• For patients under oral treatments, prefer telephonic or web-technology contacts for consultation and prescription renewal.
    • If needed, favour telephone or web-technology contacts also for toxicity evaluation, dose adaptation and supportive care recommendation
    • Discuss shorter/accelerated or hypo-fractionated radiation schemes with radiation oncologists, where scientifically justified and appropriate for the patient. 
  • Cancer patients with fever
    • Must not be evaluated in oncology day centres
    • Initial evaluation outside of the area with high concentration of cancer patients or oncology staff
    • Possibility of coronavirus must be considered and evaluated
    • Stable patients should be treated with outpatient oral antibiotic therapy

The tiered approach of ESMO in delivering a guidance for cancer patients during the COVID-19 pandemic is designed across three levels of priorities, namely: tier 1 (high priority intervention), 2 (medium priority) and 3 (low priority) – defined according to the criteria of the Cancer Care Ontario, Huntsman Cancer Institute and ESMO-Magnitude of Clinical Benefit Scale (ESMO-MCBS), incorporating the information on the value-based prioritisation and clinical cogency of the interventions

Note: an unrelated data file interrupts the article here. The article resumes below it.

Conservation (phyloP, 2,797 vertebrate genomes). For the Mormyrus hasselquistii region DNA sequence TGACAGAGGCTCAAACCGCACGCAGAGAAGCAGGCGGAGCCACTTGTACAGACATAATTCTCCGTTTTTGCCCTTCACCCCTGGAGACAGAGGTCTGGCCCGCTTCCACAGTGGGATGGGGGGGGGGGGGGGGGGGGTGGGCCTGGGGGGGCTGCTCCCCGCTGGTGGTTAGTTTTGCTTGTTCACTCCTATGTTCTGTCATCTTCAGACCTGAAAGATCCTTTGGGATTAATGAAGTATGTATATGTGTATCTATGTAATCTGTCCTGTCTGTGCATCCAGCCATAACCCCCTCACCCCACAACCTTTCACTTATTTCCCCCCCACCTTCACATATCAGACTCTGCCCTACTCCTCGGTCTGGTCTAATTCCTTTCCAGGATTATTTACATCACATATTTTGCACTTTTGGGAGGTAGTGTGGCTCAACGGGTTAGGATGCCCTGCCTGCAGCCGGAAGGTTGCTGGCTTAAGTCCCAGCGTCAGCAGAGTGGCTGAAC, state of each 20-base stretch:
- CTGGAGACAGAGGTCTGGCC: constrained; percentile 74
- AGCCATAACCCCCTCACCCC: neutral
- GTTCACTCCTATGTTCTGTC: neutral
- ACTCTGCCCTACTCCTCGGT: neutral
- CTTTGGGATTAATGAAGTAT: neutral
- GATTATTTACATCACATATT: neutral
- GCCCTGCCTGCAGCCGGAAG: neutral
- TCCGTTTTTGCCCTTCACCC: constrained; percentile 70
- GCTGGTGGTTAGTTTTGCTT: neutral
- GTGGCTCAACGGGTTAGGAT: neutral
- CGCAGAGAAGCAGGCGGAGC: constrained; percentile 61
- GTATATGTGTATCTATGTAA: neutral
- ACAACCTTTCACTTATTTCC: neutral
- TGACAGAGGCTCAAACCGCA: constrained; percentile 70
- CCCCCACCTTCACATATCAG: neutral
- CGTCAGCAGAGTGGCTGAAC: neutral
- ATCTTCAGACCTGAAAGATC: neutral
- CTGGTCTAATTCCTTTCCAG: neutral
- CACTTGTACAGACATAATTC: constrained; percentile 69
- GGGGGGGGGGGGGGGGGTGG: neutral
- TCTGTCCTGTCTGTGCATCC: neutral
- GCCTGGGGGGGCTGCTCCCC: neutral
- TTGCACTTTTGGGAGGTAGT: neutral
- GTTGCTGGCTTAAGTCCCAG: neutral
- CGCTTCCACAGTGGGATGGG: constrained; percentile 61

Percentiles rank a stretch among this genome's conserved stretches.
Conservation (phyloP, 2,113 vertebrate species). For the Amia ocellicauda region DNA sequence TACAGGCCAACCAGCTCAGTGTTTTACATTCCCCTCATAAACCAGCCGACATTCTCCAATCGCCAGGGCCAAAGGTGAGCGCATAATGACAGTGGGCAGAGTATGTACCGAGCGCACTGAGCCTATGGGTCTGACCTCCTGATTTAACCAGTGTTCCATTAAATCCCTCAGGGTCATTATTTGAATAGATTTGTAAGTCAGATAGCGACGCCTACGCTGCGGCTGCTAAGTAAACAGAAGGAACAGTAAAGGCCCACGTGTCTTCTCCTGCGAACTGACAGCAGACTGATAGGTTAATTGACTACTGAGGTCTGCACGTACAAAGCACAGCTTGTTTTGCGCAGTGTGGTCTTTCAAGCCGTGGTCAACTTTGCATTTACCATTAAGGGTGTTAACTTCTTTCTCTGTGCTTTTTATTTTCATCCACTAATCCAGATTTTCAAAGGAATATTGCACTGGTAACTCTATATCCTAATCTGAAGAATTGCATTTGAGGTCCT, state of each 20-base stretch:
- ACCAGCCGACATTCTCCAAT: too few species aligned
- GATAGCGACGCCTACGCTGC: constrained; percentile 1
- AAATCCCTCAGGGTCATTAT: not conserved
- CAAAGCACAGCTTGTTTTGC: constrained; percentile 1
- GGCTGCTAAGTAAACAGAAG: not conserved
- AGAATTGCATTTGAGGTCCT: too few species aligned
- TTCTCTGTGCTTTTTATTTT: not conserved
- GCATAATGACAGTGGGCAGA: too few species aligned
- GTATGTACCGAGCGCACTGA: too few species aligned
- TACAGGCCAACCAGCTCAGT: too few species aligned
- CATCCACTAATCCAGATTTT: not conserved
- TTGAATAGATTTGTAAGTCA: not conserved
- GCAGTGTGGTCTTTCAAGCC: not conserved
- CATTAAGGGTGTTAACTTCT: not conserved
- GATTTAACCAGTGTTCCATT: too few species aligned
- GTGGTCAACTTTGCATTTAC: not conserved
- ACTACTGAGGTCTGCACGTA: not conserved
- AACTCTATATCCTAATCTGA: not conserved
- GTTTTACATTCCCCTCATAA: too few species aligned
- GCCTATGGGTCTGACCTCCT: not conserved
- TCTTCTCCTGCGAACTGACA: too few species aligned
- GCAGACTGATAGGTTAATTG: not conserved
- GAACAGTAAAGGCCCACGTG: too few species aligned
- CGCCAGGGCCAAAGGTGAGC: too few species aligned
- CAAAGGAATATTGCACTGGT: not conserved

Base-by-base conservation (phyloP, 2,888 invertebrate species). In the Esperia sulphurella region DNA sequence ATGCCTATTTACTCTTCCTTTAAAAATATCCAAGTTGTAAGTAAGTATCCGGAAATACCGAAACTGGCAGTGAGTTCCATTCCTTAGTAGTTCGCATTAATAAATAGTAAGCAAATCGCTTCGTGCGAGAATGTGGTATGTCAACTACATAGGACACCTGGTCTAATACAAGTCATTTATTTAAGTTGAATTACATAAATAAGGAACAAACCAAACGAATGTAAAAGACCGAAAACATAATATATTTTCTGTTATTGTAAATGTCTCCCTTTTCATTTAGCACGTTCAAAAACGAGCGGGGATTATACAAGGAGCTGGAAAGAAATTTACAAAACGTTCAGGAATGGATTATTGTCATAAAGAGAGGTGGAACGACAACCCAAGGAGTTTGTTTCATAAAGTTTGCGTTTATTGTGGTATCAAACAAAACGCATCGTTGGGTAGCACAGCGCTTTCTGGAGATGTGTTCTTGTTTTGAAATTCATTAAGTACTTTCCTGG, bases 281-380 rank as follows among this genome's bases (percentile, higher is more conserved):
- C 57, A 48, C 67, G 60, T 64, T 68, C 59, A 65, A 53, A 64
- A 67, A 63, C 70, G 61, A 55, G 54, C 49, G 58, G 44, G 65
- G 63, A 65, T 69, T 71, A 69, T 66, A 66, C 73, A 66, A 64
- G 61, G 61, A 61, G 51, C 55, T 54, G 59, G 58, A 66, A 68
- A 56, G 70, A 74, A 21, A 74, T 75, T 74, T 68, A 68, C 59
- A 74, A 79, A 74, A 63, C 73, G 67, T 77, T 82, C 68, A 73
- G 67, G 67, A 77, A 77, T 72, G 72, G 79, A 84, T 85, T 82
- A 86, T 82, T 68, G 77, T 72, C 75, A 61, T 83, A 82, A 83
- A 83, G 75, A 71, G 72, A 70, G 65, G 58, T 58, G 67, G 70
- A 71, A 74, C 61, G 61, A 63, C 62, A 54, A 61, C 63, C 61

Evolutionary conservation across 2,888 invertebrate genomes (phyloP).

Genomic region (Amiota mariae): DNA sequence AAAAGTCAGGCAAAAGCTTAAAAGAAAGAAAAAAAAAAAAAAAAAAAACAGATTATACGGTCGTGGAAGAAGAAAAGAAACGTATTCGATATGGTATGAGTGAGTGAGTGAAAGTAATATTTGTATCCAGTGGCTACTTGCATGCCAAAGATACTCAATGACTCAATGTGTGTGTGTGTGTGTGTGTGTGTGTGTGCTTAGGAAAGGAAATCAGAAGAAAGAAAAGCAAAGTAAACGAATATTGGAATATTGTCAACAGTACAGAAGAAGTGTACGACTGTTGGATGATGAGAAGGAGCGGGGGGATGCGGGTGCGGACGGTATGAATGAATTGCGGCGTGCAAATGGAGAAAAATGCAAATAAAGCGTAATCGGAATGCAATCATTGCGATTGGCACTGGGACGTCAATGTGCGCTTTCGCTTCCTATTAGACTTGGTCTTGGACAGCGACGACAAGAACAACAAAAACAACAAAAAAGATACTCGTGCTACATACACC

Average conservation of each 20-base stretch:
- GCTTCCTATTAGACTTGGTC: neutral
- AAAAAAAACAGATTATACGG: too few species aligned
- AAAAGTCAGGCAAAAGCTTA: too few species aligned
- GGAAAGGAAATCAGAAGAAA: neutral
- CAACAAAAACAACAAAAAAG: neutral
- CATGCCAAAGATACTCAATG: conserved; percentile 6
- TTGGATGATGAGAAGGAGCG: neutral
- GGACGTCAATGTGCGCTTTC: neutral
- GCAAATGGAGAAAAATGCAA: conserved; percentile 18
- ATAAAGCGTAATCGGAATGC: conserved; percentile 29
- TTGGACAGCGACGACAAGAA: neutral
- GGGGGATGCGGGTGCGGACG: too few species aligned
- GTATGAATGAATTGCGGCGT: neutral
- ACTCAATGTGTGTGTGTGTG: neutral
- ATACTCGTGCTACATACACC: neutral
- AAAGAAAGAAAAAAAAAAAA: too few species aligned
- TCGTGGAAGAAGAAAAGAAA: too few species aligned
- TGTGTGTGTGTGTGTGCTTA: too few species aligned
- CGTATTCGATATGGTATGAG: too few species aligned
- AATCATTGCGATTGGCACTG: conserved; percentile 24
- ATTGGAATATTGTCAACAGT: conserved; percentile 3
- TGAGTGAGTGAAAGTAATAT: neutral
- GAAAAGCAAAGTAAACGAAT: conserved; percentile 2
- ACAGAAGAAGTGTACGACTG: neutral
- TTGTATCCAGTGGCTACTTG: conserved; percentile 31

• High priority: Patient's condition is immediately life threatening, clinically unstable, and/or the magnitude of benefit qualifies the intervention as high priority (e.g. significant overall survival [OS] gain and/or substantial improvement in quality of life [QoL]);
  • Medium priority: Patient's situation is non-critical but delay beyond 6 weeks could potentially impact overall outcome and/or the magnitude of benefit qualifies for intermediate priority;
  • Low priority: Patient's condition is stable enough that services can be delayed for the duration of the COVID-19 pandemic and/or the intervention is non-priority based on the magnitude of benefit (e.g. no survival gain with no change nor reduced QoL).